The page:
Residents and city council members spoke their minds Monday in regards to a developer's decision to go back to the original plans for the Courthouse Square condominiums and town homes in downtown Wheaton.
It's been a decade since the city first granted approval for the luxury housing project, located near Willow Avenue and Naperville Road.
Originally, the proposal was to build 46 townhomes and 206 condominiums in three buildings.
So far, 24 townhouses and one 50-unit condominium building have been constructed and partially occupied. An additional six condominium units are also complete inside the old courthouse building.
In 2012, the developers came back to the city council seeking approval to amend the original plans and build senior housing in lieu of the two remaining condominium buildings that were set to be built.
The proposal angered residents who were already living in the existing condominium building. After the city council approved the senior housing, a group of residents filed a lawsuit.
Now -- under a consent decree that was signed last month by the developer, current Courthouse Square residents and the city in an attempt to settle the lawsuit -- the developer is hoping to complete the community with the construction of two apartment buildings.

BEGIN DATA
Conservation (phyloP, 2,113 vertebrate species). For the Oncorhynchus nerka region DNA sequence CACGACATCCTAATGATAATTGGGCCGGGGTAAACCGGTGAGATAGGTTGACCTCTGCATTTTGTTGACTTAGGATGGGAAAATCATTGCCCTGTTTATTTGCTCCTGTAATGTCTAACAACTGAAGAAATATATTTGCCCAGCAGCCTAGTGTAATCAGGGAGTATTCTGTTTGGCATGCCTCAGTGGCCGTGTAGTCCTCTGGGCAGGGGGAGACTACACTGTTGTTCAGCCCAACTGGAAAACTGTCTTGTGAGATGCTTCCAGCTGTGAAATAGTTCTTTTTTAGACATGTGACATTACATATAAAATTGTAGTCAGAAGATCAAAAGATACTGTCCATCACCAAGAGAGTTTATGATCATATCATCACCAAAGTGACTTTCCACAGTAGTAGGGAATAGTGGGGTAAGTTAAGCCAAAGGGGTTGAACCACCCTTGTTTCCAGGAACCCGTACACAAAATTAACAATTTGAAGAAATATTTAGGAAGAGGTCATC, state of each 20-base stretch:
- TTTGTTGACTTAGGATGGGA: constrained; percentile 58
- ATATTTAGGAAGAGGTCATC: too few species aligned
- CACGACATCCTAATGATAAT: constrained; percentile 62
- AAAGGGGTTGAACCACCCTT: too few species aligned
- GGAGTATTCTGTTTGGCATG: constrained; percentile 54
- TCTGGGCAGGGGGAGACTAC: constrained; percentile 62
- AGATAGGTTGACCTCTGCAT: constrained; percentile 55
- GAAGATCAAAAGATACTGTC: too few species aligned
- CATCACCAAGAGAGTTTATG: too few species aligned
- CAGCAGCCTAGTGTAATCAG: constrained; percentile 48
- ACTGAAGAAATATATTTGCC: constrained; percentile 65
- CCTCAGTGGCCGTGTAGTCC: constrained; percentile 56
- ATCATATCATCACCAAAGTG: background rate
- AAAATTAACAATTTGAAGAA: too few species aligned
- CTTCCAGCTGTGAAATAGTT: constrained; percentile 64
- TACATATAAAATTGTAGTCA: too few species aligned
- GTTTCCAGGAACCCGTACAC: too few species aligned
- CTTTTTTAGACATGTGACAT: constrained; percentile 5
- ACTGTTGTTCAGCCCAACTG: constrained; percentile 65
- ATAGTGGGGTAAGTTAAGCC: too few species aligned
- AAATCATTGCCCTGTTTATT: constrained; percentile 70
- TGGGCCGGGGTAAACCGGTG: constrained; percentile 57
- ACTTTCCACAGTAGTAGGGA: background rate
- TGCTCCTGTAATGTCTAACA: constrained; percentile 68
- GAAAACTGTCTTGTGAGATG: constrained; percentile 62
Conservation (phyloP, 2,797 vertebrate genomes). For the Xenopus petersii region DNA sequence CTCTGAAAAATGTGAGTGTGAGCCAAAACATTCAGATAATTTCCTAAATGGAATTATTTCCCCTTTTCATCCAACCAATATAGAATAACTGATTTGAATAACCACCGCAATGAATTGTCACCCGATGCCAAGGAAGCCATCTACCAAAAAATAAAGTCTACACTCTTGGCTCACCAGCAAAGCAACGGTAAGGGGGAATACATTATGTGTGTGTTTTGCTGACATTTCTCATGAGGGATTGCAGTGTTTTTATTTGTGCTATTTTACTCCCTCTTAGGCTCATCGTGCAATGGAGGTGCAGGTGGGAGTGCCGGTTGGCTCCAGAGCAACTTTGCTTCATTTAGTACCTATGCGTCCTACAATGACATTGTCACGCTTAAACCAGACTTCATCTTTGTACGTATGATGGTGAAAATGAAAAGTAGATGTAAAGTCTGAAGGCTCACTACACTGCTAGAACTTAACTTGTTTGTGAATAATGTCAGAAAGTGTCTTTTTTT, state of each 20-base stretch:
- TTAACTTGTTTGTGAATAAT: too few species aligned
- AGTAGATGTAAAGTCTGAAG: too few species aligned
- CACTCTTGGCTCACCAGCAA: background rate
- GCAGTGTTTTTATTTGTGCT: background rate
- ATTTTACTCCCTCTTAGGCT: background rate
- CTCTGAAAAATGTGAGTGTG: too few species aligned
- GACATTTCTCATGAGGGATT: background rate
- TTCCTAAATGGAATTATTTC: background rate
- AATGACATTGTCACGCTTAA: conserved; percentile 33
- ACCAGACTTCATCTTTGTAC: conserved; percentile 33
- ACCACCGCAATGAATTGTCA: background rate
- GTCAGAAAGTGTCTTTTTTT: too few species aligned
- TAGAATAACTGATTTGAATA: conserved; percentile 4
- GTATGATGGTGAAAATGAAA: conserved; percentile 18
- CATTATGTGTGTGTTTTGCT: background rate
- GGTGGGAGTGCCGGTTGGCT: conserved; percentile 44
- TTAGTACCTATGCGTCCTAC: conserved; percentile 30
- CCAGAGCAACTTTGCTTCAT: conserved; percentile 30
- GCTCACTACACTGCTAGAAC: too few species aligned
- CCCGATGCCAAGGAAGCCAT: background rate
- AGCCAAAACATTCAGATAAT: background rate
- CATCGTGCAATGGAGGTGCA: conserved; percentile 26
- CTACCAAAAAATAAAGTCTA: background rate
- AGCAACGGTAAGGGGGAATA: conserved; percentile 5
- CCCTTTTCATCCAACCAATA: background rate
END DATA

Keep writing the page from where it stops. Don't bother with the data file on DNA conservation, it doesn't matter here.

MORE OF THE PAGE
"While I can't sincerely say it's a pleasure to be before you this evening, it is a relief," said Henry Stillwell, the attorney for the Courthouse Square property owners, Focus Wheaton Residence LLC. "I can say, without qualification, we are here this evening, my client is here this evening, enthusiastically looking forward to completing the project he initiated 10 years ago."
Some residents, however, still had concerns about the future buildings that they voiced during a public hearing Monday. They included the entrance to a parking garage, materials used in the facade and the height of the new buildings, flooding and guest parking, among other issues.
Barry Tusin, a resident who recently moved in, echoed some of the top concerns his neighbors had. He said he would like to see an underground parking garage entrance added on Reber Street instead of having all access through Liberty Drive.
"It was in the original plan and the plan I saw before I purchased," he said. "It made sense also to me just as a citizen to have two forms of egress when you have 100 plus parking spots. We hope you approve what I think is a reasonable and welcome addition."
Tusin also said he would like to see the developer stick with the same type of facade material that was used on the existing buildings.
Councilwoman Evelyn Pacino Sanguinetti and Councilman John Prendiville said they agreed with the Reber Street entrance and said they would like to see additional masonry on the facade of the new buildings.
"Masonry buildings just seem to be in the character of downtown. I just think that's an important feature here," Prendiville said.
"It's a beautiful development," he added. "It's been done to very high standards. I'd like to complete the development to those same high standards because this is going to be around here for many, many years."
The city still needs to approve the developer's zoning application at a future meeting.
Concerns: Developer plans to finish construction of project with two apartment buildings